S&P 500 index 1994-2015

Green line: 600 day moving average

Trend Following

Device a trend identifying model (e.g., based on a moving average), calibrate and back test. Consider fees, trading too often on false signals and missing turning points by a mile. Then set your alarms and start trading.

Trend Following takes more work than BAH, at least initially, and it can be stressful when the model doesn’t deliver. In return, a well calibrated model can deliver (much) better than BAH. The hedge fund Lynx within the Brummer group (the same group as my fund Futuris), e.g., has delivered spectacularly well with its trend following models in all conceivable asset classes (stocks, bonds, currencies etc) over the last 15 years.

Look at the chart above and imagine you base your trend discovery and trading on the 600 day moving average for the S&P 500 index. Let’s say you decide to buy when the index breaks through the moving average from below and not just sell but go short when it breaks through from above. After one signal you have to wait one year (1 yr filter to avoid false signals) before trading again and then you buy or sell (or stay put) depending on which side of the MAV the index is by then.

With that extremely simple and non-optimized model you would achieve the same return over 1995-2015 as a buy and hold strategy. However, you would only experience one episode of -32% return, instead of two -50% crashes. With my settings above you unfortunately wouldn’t have caught the current rally until 1400-1450 and if a downturn starts soon you wouldn’t sell higher than around 1750, thus only bagging some 20%-points of the recent 200% rally. On the other hand, if the rally continues you would stay invested.

The best with Trend Following models is that they can produce higher returns with less downside risk than a BAH strategy.

The worst is that it can be difficult to trust one’s models fully. Back testing is not the same as future testing.

Quattro Stagioni

The four seasons model of portfolio building is a simple diversification model. Invest one quarter of your assets in, e.g., respectively stocks, treasuries, corporate bonds and gold. The asset classes can be complemented with real estate, soft commodities or longer shorter maturities for government bonds. Other adaptions include the same as for BAH (local, global, selective industries, laggards [aka dogs], cheap, growth etc.)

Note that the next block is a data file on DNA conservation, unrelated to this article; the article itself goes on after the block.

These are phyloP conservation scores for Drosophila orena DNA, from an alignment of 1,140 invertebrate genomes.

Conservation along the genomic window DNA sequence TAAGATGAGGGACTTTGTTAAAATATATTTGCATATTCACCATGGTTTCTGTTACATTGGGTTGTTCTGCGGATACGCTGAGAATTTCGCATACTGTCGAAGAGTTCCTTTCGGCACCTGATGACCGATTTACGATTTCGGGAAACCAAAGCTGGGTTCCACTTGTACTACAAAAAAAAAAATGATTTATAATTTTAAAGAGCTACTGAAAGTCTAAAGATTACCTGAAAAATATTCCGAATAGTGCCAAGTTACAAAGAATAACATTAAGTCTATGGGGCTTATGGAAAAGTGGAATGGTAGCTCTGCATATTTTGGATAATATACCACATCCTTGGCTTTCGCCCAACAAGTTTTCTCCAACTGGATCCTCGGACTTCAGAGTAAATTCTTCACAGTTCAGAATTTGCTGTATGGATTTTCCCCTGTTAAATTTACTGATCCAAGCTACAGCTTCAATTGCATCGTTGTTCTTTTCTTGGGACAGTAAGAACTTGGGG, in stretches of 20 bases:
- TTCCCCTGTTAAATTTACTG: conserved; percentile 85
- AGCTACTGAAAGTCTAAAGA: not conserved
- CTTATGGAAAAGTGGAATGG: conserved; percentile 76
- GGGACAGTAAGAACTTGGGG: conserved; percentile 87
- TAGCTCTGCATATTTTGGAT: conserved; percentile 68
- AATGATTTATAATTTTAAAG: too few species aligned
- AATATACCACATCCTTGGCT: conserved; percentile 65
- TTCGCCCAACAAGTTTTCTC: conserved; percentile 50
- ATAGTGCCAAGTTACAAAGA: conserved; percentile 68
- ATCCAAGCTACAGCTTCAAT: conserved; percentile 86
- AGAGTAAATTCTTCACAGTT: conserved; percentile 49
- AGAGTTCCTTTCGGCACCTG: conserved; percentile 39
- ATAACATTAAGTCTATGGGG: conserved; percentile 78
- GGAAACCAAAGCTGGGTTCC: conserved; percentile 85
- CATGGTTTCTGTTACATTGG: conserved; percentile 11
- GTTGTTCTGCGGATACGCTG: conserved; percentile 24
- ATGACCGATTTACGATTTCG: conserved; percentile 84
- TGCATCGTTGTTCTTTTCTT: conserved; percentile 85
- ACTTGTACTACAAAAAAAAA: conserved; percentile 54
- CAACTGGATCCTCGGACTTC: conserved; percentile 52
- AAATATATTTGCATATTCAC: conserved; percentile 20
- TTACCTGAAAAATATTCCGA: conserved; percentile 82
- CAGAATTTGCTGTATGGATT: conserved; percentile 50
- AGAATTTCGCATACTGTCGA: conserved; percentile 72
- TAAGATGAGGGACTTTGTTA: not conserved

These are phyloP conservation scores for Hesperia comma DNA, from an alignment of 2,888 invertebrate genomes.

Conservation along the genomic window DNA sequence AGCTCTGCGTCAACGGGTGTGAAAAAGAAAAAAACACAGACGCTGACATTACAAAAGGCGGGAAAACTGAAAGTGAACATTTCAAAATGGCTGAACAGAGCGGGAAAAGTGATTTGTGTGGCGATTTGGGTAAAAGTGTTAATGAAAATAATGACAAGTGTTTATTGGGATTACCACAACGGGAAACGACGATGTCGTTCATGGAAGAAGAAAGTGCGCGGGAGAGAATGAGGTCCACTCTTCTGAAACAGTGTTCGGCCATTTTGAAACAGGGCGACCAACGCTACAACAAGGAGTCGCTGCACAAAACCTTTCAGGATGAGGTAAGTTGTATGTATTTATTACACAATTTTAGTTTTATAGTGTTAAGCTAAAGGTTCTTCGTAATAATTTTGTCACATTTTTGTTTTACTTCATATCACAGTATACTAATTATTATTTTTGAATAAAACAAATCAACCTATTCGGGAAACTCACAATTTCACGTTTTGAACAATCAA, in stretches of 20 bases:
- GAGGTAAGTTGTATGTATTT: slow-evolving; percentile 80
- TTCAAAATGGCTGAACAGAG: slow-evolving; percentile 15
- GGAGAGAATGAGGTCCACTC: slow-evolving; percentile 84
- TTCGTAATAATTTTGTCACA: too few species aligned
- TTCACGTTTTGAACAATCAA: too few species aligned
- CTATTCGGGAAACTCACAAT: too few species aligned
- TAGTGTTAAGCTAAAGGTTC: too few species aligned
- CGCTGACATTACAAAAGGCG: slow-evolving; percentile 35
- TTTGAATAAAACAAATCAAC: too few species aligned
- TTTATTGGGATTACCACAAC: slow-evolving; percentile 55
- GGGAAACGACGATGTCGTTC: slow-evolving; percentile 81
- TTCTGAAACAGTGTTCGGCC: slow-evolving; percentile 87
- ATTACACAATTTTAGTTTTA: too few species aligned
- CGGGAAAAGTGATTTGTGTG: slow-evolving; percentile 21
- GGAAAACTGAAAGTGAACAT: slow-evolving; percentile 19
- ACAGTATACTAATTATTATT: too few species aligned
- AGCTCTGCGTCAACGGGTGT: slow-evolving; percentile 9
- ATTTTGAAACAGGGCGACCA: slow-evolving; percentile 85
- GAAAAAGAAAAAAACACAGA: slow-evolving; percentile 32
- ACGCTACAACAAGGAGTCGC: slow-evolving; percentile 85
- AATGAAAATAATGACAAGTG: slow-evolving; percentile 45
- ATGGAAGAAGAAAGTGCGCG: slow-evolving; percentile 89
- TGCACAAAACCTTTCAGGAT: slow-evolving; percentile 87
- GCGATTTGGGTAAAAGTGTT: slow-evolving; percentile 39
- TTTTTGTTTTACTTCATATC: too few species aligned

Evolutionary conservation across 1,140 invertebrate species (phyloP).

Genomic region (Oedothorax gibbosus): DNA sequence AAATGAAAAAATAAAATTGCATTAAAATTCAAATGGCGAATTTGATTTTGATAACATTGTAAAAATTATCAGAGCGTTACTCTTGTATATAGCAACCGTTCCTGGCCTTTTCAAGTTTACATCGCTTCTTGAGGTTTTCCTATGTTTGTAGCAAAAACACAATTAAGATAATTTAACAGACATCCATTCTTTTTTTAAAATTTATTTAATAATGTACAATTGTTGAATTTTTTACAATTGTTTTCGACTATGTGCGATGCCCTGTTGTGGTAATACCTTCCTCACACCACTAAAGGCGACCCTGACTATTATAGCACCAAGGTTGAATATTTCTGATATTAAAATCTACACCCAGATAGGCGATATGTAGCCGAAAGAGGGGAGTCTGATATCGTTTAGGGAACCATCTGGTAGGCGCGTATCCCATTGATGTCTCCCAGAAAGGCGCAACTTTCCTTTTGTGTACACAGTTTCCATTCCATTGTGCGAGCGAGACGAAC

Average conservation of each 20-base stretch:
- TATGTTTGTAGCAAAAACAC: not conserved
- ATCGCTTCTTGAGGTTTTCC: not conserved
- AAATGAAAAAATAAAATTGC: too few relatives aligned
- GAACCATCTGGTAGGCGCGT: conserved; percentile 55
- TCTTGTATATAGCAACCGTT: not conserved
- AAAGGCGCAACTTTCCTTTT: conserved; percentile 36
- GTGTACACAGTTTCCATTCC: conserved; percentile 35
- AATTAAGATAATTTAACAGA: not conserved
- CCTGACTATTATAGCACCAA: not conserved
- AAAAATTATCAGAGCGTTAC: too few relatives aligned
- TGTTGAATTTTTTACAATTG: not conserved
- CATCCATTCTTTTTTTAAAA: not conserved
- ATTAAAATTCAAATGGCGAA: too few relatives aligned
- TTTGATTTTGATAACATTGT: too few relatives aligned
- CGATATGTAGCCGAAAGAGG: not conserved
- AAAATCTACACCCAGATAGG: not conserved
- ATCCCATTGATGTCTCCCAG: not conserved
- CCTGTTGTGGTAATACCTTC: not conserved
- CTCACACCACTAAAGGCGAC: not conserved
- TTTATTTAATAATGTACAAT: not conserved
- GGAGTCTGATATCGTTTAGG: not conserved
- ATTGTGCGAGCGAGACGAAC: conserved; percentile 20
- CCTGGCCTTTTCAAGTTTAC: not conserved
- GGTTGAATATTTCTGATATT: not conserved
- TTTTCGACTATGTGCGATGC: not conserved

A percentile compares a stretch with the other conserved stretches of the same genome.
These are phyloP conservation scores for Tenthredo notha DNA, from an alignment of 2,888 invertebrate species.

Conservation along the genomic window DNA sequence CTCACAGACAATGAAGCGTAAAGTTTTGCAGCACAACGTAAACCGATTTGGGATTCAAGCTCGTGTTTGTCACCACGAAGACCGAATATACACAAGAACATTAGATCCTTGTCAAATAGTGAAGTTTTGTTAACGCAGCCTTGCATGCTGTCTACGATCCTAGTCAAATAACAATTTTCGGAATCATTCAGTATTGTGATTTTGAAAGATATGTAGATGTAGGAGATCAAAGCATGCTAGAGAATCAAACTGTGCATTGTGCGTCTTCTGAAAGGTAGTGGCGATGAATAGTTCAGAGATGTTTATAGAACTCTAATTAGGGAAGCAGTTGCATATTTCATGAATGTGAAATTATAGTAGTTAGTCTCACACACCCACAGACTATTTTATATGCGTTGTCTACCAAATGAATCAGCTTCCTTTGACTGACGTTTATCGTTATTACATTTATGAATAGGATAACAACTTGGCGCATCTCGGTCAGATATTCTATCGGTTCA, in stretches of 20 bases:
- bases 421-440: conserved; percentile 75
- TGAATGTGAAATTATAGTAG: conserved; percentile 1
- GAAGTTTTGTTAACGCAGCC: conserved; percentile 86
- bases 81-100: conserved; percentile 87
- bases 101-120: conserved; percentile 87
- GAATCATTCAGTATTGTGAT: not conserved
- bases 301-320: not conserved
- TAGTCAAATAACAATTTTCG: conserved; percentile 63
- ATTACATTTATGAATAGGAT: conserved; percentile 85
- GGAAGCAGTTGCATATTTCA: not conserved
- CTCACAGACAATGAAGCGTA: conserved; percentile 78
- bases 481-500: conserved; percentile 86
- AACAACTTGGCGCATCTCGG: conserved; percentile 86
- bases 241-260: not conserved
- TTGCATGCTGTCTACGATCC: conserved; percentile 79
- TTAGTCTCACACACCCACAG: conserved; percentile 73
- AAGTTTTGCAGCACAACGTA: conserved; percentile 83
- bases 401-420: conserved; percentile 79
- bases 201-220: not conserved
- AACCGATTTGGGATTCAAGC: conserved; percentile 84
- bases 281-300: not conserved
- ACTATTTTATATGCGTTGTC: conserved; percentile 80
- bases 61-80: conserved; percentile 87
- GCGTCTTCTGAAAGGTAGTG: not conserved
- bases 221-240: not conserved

Reset the asset weights to 25% once a year or semi annually on fixed dates. Usually 2-3 of the asset classes will perform decently every year and make up for the one(s) lagging.

A more adaptive model, that I strongly advocate, increases the stock weights by 15%-points for every consecutive negative year on the stock market: 25%, 40%, 55% etc all the way up to 100% after five consecutive negative years (at which point you would have zero weight for the other three asset classes). Halve the stock weight after the first up-year but with a floor at 25%.

Another (daring) amendment could be reducing the stock weight by 6% points for every consecutive up-year that returns above 25%. After five such years you would be 5% net short in stocks. Or, set a floor at 0%, prohibiting yourself from going short.

The Quattro model takes a fair bit of work, in particular if you want to control the type of stocks and corp bonds in the portfolio rather than just pick the main index constituents. Perhaps you should avoid too much detailed work that eats into your quality time and might produce negative returns unless you know exactly what you’re doing.

The diversification reduces volatility. Adaptive weights both improves performance and reduces volatility. The Quattro model thus is better than both the BAH and Trend models, in particular on a risk adjusted basis (which also means you could try leveraging up, i.e. using borrowed money to invest more than your actual net worth).

In summary, the Quattro takes some work (as much as you like really), but it’s still simple enough for most. The draw downs are small (no crashes), the stress much less than for trend followers that doubt their own models, and the average return is at least as good as for BAH. This is the model most amateurs should adhere to.